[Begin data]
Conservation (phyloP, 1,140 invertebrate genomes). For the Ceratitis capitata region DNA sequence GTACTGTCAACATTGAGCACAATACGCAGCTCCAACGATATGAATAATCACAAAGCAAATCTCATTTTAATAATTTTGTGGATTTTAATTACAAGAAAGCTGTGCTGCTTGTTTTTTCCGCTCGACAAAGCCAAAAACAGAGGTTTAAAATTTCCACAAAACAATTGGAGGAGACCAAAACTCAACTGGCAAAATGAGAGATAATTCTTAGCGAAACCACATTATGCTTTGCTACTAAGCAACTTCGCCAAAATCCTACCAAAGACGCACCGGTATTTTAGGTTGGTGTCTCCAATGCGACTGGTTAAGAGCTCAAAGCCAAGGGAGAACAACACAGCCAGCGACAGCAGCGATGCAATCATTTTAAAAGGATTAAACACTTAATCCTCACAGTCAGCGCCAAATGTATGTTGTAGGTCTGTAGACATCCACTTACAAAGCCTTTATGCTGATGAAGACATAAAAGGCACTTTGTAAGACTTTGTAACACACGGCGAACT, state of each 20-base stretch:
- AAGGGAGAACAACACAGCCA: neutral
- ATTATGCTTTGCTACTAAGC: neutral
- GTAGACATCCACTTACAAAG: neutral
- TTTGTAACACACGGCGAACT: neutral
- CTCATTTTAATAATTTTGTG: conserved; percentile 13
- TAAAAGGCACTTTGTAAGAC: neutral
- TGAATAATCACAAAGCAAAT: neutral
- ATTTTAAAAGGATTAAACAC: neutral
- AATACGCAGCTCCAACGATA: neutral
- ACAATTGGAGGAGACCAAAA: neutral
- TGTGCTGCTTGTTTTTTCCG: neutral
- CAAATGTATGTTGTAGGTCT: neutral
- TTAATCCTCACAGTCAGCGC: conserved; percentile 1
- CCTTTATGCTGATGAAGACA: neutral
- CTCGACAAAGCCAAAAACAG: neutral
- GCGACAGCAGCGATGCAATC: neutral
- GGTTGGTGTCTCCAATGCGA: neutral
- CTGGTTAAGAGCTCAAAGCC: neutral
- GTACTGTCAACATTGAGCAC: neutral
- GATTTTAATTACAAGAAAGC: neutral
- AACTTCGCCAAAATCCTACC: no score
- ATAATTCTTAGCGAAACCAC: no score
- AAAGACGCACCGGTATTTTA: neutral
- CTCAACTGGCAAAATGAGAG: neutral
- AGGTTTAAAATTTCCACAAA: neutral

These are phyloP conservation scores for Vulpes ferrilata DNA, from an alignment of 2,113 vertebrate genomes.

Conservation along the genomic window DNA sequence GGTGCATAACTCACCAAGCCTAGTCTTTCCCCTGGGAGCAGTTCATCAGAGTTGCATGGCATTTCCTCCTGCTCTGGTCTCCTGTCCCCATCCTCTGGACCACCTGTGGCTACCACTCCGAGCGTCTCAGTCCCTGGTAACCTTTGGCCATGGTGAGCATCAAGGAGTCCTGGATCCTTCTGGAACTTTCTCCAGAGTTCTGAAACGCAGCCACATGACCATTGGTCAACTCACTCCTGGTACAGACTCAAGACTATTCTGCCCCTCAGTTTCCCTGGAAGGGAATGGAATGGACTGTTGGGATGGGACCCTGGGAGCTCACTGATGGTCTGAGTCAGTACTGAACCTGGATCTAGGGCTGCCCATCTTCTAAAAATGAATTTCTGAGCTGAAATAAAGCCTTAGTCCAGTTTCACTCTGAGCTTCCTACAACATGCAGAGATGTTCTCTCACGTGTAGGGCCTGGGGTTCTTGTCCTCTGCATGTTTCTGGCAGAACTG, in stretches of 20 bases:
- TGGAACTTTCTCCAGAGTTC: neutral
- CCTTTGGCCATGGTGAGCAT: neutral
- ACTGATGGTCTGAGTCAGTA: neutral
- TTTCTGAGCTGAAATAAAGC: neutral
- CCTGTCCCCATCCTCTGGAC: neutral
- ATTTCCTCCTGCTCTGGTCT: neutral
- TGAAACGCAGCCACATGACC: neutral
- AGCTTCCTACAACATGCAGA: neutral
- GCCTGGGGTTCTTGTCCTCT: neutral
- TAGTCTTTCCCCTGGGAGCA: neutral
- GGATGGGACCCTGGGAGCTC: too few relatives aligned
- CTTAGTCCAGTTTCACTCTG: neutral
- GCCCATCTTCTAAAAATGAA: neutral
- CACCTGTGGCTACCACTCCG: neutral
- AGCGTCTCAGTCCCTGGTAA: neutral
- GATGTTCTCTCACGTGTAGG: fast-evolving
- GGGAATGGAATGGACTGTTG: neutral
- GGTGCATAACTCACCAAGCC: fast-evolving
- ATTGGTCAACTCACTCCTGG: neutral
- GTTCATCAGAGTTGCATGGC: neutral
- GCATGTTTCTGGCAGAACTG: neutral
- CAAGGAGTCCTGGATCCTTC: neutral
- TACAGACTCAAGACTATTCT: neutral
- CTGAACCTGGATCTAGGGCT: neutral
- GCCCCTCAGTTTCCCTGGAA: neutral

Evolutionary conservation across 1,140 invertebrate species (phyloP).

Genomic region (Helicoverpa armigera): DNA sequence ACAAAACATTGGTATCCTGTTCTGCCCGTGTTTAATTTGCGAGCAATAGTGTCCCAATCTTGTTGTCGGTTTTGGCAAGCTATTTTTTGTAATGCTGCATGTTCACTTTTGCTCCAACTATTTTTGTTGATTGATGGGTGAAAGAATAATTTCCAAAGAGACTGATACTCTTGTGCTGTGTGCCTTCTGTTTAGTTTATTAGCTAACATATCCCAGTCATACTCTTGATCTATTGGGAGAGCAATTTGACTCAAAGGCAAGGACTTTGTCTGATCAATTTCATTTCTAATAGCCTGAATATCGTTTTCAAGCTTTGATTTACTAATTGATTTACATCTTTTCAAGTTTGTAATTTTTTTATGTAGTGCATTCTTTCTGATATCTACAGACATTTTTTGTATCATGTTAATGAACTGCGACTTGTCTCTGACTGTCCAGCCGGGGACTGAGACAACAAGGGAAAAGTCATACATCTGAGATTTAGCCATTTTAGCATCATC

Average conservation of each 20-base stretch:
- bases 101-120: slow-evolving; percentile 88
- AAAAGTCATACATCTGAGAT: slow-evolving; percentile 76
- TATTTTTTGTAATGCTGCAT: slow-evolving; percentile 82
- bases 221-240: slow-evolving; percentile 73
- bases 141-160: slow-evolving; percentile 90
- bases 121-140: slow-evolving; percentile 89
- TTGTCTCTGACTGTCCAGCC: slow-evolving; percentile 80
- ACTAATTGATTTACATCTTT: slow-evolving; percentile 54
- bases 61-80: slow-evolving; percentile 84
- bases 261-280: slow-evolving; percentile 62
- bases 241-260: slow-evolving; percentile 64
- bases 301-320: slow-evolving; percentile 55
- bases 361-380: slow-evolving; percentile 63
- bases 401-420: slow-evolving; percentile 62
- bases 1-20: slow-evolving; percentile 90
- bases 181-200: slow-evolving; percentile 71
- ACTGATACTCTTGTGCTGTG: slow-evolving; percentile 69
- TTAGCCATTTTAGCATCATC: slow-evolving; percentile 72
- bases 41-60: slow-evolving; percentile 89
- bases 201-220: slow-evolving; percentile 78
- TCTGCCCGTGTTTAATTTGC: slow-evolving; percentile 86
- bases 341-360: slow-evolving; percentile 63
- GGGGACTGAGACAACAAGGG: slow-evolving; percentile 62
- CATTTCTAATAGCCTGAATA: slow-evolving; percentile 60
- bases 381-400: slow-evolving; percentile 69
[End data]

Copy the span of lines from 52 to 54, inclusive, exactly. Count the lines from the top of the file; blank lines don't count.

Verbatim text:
- CTGAACCTGGATCTAGGGCT: neutral
- GCCCCTCAGTTTCCCTGGAA: neutral

Evolutionary conservation across 1,140 invertebrate species (phyloP).